• Ontario Breaking Ground in Indigenous Postsecondary Education

    Ontario is taking a historic step in recognizing the unique role Indigenous Institutes have in the province’s postsecondary education system with the introduction of new legislation that, if passed, would transfer key functions and oversight to Indigenous people. The legislation, if passed, would recognize Indigenous Institutes as unique and complementary pillar of Ontario’s postsecondary education system… It is also another important step on the path to reconciliation with Indigenous peoples.

  • Ontario urged to make ending child poverty an election issue

    Children and families who are Indigenous, racialized, newcomers, living with disabilities or in lone-parent, female-led households experience much higher rates of poverty, according to the 2016 census… almost 16 per cent of children in Canada were living in poverty in 1989 when Parliament unanimously pledged to end child poverty by 2000. But due to lack of federal action on the promise, child poverty in Canada rose to 22.3 per cent in 2000.

  • Community capitalism: A path to prosperity for First Nations

    Community capitalism generates so-called “own-source revenues” (OSR) – money that First Nations earn for themselves rather than receive from government transfers. We estimate that the total amount of OSR is now in excess of $3-billion a year (some First Nations do not make public reports). That’s a significant amount compared with the roughly $5.5-billion transferred to the same First Nations by governments in fiscal 2015-16.

  • Religion is still an instrument of colonialism

    Non-Indigenous religious groups understand how traumatizing it is when their places of worship are assaulted, when sites meant to be spaces of prayer and sanctuary are turned into spaces of violence and loss… that the ongoing desecration of sacred Indigenous sites fails to attract similar censure and solidarity is a sign of spiritual colonialism’s enduring power.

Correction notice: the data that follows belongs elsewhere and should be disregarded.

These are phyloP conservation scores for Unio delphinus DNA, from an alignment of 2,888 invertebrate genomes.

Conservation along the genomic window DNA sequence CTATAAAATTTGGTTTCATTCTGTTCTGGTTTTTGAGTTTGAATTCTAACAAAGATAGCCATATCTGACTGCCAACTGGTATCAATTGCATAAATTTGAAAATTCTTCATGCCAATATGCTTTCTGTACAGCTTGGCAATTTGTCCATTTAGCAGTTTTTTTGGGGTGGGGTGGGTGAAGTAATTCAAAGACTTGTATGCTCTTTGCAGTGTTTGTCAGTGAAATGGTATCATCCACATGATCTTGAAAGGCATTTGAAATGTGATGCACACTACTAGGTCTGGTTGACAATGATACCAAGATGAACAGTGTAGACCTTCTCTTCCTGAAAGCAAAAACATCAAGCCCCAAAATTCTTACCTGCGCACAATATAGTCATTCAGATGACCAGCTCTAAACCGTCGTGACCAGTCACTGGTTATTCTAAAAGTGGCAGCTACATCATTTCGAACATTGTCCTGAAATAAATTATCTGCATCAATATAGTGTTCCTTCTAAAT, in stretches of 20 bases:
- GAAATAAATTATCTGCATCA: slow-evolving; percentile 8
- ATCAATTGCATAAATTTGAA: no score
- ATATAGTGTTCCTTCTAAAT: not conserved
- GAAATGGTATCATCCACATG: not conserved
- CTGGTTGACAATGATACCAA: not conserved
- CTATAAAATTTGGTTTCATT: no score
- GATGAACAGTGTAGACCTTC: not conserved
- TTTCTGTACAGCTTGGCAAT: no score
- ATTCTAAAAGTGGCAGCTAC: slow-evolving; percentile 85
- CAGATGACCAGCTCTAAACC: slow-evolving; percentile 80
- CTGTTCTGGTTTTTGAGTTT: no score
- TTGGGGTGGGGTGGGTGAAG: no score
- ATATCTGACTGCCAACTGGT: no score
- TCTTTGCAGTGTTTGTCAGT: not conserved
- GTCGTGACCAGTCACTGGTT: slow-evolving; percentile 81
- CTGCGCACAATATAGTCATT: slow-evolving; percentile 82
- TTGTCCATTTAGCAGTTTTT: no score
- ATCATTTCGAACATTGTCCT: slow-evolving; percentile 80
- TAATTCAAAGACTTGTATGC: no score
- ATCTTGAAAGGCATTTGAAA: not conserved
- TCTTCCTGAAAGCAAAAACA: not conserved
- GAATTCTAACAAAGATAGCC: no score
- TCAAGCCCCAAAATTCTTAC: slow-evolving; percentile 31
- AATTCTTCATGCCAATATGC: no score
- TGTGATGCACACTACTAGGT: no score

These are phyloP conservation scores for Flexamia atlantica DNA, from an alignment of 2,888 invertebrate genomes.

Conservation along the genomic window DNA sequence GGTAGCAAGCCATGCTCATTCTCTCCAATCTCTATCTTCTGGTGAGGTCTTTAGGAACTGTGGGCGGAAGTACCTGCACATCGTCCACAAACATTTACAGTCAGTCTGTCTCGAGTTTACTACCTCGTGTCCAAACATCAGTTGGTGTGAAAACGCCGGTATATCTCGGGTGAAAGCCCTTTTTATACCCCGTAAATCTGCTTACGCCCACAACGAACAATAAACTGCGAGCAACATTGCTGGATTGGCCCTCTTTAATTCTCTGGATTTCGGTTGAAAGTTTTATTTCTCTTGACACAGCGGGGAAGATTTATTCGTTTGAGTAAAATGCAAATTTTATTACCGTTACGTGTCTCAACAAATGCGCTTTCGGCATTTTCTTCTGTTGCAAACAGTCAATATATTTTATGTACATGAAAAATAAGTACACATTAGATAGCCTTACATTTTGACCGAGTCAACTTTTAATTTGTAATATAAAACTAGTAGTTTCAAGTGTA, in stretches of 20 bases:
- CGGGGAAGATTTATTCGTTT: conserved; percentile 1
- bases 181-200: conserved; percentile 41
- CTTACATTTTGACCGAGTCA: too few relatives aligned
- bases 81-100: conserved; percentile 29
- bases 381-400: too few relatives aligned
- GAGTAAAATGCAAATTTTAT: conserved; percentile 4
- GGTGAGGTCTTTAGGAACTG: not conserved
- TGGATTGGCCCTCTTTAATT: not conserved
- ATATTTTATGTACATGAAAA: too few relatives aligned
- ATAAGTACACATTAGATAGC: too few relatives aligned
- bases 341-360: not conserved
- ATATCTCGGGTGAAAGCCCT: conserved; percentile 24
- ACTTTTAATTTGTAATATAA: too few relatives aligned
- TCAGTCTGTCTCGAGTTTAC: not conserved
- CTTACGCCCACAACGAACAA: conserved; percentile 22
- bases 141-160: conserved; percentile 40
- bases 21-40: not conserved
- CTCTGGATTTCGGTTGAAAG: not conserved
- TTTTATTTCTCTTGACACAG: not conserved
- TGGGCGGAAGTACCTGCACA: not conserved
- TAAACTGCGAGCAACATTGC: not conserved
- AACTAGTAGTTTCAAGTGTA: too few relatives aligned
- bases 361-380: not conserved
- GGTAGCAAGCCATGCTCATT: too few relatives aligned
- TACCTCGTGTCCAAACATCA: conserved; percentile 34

• Ontario must make bail reform meaningful

    If you own a house, have a job, and have family or friends who can pledge a sizable sum of money and act as supervisors, you are likely to soon be on your way home… immigrants, the mentally ill, racialized groups, and the poor stand the least chance of being released on bail. Despite remaining wholly innocent under the law, they lose their freedom for months or years as the criminal process plays out.

  • What to do about the overrepresentation of Indigenous people in prisons

    Between 2007 and 2016, while the overall federal prison population increased by less than 5 per cent, the number of Indigenous prisoners rose by 39 per cent… In fact, for the last three decades, there has been an increase every single year in the federal incarceration rates for Indigenous people. While they make up less than 5 per cent of the Canadian population, today they represent 26.4 per cent of all federal inmates.

  • Bloated bureaucracy the real enemy of Indigenous reconciliation

    Two of the most vital measures of Indigenous reconciliation, the gap in child welfare funding and the national inquiry into murdered and missing Indigenous women and girls, have returned to centre stage this week… This government may have its heart in the right place when it comes to Indigenous reconciliation. But muscling aside an entrenched bureaucracy that slows, rather than speeds, action, will take more than that.

  • Supreme court ruling clears way for B.C. ski resort on sacred Indigenous land

    The Supreme Court ruled the approval of the ski resort did not violate section 2(a) of the Charter, which guarantees the right to freedom of religion. “The Ktunaxa’s claim does not fall within the scope of s. 2(a) because neither the Ktunaxa’s freedom to hold their beliefs nor their freedom to manifest those beliefs is infringed by the Minister’s decision to approve the project,” said the decision, written by Chief Justice Beverley McLachlin and Justice Malcolm Rowe.

  • Philpott calls emergency meeting with provinces on Indigenous child welfare

    “To me, this is arguably the most pressing priority of my new department,” Philpott said in an interview. There is no cohesive plan to examine how to get children back into Indigenous communities, she said, suggesting it is necessary to get everyone together who has a role to play, including First Nations, Metis and Inuit leaders, child and family services agencies and groups such as the First Nations Child and Family Caring Society.

  • Ottawa has made a mess of Indigenous policy in this country

    … the entrenchment of their right to comprehensive negotiation about anything they claim affects their lives as natives, has placed the whole country in the absurd position of being held to blackmail by this nebulous community… by a policy of exaggerating their authority, vesting the natives with the right to extort treasure, retard reasonable development and tar the 95 per cent majority of Canadians of other descent as trespassers, interlopers, and usurpers, we have created a monster…